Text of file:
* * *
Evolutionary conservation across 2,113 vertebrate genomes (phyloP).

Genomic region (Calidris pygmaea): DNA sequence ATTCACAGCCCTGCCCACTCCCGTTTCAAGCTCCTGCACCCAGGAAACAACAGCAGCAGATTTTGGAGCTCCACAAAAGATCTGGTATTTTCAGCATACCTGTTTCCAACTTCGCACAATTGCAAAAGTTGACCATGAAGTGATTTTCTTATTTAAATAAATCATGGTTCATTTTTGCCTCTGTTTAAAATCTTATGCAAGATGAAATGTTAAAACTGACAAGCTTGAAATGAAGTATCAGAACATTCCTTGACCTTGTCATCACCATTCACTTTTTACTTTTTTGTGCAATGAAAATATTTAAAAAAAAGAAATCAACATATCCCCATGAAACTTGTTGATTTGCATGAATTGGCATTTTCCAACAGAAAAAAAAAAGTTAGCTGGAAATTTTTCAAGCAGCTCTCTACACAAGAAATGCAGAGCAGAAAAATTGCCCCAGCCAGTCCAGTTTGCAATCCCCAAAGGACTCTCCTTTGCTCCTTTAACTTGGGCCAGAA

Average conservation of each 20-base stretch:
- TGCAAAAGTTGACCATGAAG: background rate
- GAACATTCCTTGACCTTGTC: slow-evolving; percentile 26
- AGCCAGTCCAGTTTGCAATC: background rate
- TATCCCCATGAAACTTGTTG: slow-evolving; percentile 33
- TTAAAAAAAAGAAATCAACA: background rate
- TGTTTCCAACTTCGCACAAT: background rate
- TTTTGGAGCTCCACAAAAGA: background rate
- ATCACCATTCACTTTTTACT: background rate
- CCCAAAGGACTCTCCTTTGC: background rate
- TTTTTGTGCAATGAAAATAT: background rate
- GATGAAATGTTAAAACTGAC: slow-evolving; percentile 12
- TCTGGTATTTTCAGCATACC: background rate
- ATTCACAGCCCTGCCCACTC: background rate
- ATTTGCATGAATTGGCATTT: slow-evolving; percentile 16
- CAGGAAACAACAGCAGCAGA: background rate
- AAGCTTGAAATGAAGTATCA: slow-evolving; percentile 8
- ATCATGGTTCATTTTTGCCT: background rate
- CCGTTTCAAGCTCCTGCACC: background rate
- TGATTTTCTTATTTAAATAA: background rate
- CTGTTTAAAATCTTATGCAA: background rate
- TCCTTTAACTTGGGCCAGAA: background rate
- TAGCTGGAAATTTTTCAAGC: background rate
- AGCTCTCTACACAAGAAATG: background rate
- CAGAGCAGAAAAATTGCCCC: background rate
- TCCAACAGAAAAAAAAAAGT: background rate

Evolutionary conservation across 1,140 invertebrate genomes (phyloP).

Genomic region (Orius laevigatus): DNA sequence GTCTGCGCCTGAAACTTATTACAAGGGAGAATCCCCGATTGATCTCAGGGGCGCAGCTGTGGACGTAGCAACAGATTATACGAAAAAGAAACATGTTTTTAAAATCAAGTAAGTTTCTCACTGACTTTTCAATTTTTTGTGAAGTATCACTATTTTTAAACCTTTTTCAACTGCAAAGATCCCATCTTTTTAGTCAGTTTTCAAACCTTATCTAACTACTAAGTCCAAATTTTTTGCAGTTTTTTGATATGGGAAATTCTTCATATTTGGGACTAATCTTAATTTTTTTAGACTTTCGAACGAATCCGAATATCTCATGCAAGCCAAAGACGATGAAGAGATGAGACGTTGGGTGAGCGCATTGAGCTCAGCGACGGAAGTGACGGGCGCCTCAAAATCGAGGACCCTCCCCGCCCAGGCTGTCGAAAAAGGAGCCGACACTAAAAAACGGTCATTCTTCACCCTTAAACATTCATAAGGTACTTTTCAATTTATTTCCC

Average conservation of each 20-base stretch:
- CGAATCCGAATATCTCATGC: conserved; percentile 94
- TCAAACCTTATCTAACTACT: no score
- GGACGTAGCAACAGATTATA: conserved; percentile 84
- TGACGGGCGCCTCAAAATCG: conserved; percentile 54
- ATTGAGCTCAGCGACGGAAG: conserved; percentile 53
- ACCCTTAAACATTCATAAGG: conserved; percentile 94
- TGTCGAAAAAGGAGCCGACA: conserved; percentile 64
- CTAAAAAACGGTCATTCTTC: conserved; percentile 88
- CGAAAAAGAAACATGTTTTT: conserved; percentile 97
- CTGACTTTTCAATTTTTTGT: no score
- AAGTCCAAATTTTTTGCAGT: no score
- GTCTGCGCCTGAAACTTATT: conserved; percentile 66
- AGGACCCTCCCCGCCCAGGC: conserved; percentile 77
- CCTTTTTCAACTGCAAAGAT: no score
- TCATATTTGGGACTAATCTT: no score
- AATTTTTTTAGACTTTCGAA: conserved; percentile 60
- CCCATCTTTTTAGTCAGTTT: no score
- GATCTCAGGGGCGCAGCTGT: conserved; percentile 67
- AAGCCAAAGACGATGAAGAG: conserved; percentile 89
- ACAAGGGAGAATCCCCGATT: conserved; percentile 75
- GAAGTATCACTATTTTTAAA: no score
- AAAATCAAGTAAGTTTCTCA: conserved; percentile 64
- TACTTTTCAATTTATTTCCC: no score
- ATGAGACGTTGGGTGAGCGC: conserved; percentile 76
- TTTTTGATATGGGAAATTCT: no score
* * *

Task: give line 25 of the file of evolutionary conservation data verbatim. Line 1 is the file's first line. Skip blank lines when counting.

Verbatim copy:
- TAGCTGGAAATTTTTCAAGC: background rate